To the Dutch, it looked excessive. The board of ING, the biggest bank in the Netherlands, said last week that it planned to increase the pay of CEO Ralph Hamers by 50% this year. The CEO’s pay was “significantly” below the median for other European CEOs, the board said. But after a forceful political backlash, today the company scrapped the plan.
To a bank boss looking on from the US or UK, Hamers’ pay, even after the 50% hike, would be considered insulting. Last year, Hamers was paid a mere €2 million ($2.5 million). The board wanted to give him deferred shares worth €875,000 and increase his base salary by 2.2%, bringing his package to just over €3 million for 2018. By comparison, last year JPMorgan CEO Jamie Dimon made $29.5 million; other major Wall Street bosses also made around 10 times more than Hamers.
The Netherlands has strict rules about executive compensation, limiting bonuses to 20% of base pay for banks and other major financial institutions. Even so, ING is frugal by international standards. The bank’s CEO made 33 times more than the average of ING’s 54,000 employees last year, the company said. According to Bloomberg, the average CEO of a big Dutch corporation makes 171 times the average worker. ING’s company policy limits its CEO pay to “slightly below the median” for top execs in the Euro Stoxx 50 equity index, which it calculated as €3.3 million after various adjustments.
Nevertheless, the public backlash against ING’s proposed pay package was swift and brutal. At the end of last week, the Dutch finance minister said the government might block the raise because “ING is not a cookie factory, it is a systemically important bank.” Within days, the board had abandoned the plan.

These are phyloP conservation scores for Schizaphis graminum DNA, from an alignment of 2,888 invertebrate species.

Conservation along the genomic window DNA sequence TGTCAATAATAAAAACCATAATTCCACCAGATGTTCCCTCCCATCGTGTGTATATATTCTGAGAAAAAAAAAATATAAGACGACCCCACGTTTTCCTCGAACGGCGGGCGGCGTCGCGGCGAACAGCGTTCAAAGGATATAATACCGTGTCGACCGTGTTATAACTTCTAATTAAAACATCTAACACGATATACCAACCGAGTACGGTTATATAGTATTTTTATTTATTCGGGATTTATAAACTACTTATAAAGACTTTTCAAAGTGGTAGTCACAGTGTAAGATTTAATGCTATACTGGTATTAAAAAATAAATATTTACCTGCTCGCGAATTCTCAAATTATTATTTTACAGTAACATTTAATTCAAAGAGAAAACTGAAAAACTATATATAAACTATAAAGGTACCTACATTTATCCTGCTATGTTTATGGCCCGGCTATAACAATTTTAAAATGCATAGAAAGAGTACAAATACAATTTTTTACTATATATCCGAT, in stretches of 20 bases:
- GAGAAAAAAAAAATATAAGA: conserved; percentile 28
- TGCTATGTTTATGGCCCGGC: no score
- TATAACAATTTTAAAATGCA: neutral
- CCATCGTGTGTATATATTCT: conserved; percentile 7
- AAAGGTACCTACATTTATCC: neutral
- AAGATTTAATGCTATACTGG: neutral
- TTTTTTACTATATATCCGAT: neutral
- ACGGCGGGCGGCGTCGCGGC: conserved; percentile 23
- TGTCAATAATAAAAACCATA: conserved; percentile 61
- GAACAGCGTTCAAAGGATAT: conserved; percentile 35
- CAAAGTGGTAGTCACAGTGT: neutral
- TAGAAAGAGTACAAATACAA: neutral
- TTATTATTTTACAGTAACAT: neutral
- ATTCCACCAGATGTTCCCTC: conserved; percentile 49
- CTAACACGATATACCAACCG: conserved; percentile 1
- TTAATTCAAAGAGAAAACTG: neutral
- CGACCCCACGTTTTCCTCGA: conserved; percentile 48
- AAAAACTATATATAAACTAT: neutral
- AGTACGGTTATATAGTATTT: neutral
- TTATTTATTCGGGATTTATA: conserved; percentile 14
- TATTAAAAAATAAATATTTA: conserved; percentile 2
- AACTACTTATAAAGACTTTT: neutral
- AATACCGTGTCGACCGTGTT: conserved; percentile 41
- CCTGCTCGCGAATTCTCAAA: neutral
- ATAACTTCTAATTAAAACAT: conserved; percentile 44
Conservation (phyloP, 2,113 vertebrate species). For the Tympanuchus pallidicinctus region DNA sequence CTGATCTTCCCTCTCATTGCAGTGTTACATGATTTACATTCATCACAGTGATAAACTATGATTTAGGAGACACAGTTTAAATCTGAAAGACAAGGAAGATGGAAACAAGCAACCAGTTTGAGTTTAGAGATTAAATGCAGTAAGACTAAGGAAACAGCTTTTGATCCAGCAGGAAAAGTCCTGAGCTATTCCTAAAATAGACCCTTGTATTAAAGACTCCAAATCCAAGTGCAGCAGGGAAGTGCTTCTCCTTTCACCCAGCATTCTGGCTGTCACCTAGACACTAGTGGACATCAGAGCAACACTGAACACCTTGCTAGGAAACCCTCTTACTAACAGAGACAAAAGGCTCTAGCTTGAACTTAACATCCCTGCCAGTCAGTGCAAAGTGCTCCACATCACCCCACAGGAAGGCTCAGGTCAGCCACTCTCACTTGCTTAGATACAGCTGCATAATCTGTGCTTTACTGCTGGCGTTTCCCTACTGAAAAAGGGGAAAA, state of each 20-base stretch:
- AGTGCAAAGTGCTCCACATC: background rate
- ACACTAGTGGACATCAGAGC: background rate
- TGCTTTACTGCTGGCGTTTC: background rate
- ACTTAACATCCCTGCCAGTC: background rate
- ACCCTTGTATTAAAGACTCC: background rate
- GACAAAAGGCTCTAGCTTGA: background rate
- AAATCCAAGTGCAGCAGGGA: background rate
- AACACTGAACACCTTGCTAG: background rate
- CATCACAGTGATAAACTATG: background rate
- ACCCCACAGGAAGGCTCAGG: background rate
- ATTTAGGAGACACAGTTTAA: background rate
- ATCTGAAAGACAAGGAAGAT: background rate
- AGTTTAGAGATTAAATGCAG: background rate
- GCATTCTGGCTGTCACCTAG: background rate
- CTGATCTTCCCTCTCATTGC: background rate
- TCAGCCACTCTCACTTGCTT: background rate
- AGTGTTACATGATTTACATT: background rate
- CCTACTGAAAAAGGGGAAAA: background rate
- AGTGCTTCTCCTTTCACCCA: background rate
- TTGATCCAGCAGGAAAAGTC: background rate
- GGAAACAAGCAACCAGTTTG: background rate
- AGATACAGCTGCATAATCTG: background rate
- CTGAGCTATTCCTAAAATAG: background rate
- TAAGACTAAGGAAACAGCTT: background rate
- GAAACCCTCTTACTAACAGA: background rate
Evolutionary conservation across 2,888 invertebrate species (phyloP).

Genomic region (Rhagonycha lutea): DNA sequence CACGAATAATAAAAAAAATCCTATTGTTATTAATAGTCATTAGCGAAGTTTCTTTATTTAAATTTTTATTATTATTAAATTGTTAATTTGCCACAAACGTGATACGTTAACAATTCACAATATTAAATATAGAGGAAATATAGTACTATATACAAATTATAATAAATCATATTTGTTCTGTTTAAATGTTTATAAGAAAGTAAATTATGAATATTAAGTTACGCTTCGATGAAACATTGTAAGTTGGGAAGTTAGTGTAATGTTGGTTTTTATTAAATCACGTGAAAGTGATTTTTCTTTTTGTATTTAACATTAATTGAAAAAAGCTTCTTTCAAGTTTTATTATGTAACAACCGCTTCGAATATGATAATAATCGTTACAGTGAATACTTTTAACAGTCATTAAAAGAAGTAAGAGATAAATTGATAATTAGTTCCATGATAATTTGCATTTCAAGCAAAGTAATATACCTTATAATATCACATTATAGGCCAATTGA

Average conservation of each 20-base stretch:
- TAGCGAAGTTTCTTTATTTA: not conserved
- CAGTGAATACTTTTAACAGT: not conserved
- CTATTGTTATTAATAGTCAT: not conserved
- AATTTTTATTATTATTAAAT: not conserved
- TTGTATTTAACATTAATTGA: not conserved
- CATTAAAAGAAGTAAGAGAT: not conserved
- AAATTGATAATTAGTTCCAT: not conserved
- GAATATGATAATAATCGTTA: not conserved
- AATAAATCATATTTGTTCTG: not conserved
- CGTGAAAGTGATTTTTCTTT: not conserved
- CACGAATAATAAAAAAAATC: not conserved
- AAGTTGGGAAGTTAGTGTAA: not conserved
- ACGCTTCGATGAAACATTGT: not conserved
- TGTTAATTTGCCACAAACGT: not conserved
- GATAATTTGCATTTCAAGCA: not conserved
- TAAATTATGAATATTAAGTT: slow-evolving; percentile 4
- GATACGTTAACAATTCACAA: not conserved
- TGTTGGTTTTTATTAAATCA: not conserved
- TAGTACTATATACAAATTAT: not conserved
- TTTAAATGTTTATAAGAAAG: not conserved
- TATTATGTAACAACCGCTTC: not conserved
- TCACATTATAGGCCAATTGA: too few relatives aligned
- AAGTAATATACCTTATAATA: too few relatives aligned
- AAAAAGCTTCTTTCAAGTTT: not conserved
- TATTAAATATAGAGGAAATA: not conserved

“We realise we have underestimated the public response in the Netherlands on this clearly sensitive matter,” Jeroen van der Veer, chairman of ING’s supervisory board, said in a statement. “To prevent an ongoing public discussion damaging ING and its employees, the Supervisory Board has reconsidered its proposal.”
In the US, CEOs of the biggest banks are paid far more than their European counterparts, and especially ING’s Hamers. Last year, Morgan Stanley’s CEO James Gorman received a 20% pay rise, while Bank of America’s Brian Moynihan received a 15% increase. Hamers is also paid less than Ross McEwan, the CEO of RBS, which is still majority-owned by UK taxpayers and just turned its first profit in a decade. Last year, ING made a €4.9 billion net profit and its shares performed in line with the main Dutch stock market index.
In the Netherlands, bad memories of the financial crisis linger. ING received a €10 billion bailout from the state in 2008, and despite repaying the aid (and then some), officials and the general public still aren’t in a forgiving mood.